Ditch the Photoshop, Start Color Correcting

Have you ever spent a long time doing a full face of makeup only to still notice hyper-pigmentation, dark circles, or redness on your cheeks. If a cocktail of concealers, foundation and powders aren’t enough to even out your skin tone, then the art of color correcting may be for you!

Color correcting can be tricky to make look natural, so you must factor in some practice time before you wear them out in the world. Our CC cream formulas are blend-able and have high quality pigments.

Color-correcting shades come in the variety of green, purple, peach, red and yellow creams that cancel out ruddiness, brighten dark under-eye circles, hide veins and generally erase all signs that your skin isn’t flawless.

Be real: Do you actually know how to color correct?

There are two main ways to color correct.
Either, you apply your foundation or tinted moisturizer first, so you won’t have to use as much color corrector as you probably would on a makeup-free face. Or, you can add concealer and/or foundation on top of your CC cream. Keep in mind you’re not trying to cover a tattoo or a bruise when color correcting, you’re focusing only on brightening “shadows”. The trick for applying CC cream over your foundation or concealer is to apply lightly with your fingertips, and let the warmth of your skin help blend the product in with your skin tone.

Here are the major colors and what they target:

  • Green: redness
  • Lavender: yellowness/ sallowness
  • Light Pink/Peach: darkness, dullness and blue veins, particularly in fair skin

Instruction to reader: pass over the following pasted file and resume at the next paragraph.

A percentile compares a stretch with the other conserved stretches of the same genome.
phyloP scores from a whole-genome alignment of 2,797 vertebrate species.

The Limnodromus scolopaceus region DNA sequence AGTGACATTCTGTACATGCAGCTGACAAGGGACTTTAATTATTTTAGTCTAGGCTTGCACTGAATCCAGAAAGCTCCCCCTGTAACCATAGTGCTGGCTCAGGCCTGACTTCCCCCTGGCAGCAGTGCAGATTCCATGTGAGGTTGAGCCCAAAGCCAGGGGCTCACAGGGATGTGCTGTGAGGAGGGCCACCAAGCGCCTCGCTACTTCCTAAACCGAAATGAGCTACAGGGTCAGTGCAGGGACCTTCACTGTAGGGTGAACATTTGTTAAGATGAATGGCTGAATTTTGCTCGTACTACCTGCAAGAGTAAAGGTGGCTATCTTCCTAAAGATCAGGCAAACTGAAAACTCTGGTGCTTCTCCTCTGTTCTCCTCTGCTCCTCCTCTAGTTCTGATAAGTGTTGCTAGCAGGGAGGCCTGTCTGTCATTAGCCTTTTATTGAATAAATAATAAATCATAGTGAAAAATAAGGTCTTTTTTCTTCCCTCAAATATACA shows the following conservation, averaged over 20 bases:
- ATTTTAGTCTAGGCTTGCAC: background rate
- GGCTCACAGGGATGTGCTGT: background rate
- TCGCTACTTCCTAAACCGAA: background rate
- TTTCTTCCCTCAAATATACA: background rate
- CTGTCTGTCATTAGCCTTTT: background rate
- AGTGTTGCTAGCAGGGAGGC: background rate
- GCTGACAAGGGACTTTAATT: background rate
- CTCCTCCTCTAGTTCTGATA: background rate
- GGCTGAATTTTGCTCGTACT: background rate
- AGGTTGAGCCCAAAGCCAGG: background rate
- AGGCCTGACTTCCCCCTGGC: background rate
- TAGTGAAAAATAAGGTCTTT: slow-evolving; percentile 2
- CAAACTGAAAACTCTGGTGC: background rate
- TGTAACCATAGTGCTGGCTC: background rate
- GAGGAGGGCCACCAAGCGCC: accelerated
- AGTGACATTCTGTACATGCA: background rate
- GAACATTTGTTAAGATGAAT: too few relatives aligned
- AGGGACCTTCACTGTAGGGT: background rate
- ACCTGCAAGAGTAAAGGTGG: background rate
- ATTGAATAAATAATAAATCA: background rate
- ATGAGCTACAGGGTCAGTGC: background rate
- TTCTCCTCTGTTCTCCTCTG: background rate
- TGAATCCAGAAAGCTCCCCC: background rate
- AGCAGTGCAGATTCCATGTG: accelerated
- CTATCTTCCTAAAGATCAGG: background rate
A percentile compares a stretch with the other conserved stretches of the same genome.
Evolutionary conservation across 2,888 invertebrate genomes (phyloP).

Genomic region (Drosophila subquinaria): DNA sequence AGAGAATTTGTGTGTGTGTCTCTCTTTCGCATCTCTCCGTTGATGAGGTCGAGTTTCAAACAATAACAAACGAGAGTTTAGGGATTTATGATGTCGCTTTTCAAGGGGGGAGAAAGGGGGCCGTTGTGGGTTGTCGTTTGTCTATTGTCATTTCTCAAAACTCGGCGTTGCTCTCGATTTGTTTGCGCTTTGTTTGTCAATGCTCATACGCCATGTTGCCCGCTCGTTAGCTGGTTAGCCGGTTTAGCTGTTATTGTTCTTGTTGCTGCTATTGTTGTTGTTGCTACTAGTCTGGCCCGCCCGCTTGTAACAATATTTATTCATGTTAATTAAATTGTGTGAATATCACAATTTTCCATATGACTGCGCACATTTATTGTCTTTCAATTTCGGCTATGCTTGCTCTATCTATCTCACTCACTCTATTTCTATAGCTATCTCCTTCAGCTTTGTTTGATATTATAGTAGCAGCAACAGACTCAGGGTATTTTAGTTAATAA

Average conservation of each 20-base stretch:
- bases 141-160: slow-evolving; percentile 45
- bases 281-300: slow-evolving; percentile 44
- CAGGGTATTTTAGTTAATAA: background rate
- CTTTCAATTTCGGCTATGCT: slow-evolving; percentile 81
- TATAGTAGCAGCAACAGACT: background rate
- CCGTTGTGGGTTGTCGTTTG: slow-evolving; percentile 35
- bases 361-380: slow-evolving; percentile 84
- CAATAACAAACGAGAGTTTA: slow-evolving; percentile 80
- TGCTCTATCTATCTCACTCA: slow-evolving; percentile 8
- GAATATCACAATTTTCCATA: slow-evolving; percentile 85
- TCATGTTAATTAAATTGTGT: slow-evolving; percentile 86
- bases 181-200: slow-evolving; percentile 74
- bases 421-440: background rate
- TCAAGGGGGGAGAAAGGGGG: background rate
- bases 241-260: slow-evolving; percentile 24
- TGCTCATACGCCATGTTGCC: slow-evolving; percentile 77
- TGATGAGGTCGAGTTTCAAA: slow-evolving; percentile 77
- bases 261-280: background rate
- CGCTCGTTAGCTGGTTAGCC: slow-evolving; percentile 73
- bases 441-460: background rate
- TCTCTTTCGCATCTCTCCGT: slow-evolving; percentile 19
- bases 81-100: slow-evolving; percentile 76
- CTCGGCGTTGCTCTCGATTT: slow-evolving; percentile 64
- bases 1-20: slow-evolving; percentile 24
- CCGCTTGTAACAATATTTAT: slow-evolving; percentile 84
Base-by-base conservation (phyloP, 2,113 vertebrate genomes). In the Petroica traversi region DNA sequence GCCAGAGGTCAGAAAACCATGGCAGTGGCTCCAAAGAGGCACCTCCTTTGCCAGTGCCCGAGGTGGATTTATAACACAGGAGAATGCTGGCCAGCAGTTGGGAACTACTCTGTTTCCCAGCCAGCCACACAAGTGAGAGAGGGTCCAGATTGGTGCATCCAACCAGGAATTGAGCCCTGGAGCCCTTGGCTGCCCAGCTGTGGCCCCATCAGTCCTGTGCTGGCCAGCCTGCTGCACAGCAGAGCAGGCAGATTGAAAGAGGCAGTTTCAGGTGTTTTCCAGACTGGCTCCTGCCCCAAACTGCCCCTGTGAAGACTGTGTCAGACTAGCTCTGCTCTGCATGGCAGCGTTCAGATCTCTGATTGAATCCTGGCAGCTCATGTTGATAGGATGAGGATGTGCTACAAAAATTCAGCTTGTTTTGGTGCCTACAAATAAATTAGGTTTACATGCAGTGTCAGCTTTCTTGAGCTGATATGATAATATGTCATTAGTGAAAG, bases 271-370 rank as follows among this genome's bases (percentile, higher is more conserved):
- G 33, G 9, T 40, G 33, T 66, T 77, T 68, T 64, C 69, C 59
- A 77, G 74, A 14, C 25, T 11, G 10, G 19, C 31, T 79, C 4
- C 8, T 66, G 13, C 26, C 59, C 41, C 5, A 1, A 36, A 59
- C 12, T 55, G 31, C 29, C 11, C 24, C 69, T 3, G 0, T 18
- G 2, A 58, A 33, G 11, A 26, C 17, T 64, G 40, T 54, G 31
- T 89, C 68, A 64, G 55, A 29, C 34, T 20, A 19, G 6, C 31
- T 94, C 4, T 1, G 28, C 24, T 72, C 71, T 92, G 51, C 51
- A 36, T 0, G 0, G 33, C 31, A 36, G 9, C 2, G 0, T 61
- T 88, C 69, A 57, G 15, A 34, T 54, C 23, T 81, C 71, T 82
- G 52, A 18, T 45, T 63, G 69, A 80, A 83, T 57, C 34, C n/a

• Red/Orange: darkness on skin tones deeper than medium
  • Yellow: dullness, particularly in olive skin tones

Color Correcting 101:

Color-correcting isn’t for everyone.
Think of CC cream as an assistant to concealer and foundation. If you’re happy with the job your makeup does now, you don’t really need to dabble in color correcting. The only people who probably will want to adapt this strategy are those who are bothered by their skin discoloration. For everyone else, it’s a makeup strategy best saved for life’s most photograph-worthy moments.

Use them sparingly to boost your natural complexion. CC creams are good for addressing patches of redness, visible veins on your eyelids or just boosting radiance. Rather than switching your skin tone family completely from cool to warm or vice versa.

Don’t get overzealous. Especially if you’re new to color correcting, start lightly and build coverage. It can be tempting to pile on makeup on a particularly pigmented spot, but if you blend as you go, you’re more likely to get a natural-looking result.

Combating Stubborn Dark Circles 

When trying to cover dark under-eye circles, corrector allows you to use less concealer due to the CC cream counterbalancing the darkness. So, you can avoid piling on the concealer, that still shows a dark cast under your eyes. Thick application of concealer can appear heavy and cake-y in a high resolution photo. Tap the concealer/foundation on with your finger or a brush to prevent smudging the corrector.

Find the right CC cream for your skin tone:

There are different rules for under-eye circles when it comes to light, medium and dark skin tones.
For light skin, a yellow, peach or purple-based concealer will cancel out the gray tones created when concealer is layered over shadowy areas.
On darker skin, use bright orange or red CC cream first, then follow up with a neutral or yellow-toned concealer.

One thought on “Ditch the Photoshop, Start Color Correcting

  1. Kimberly Babbitt says:

    Thanks for a great article! This will really help me! I think I now understand how to go about covering my dark under eye circles. I have MAJOR Baggage 🧳 🧳 I will be sure and let you know how it works out! I can’t wait to try it!

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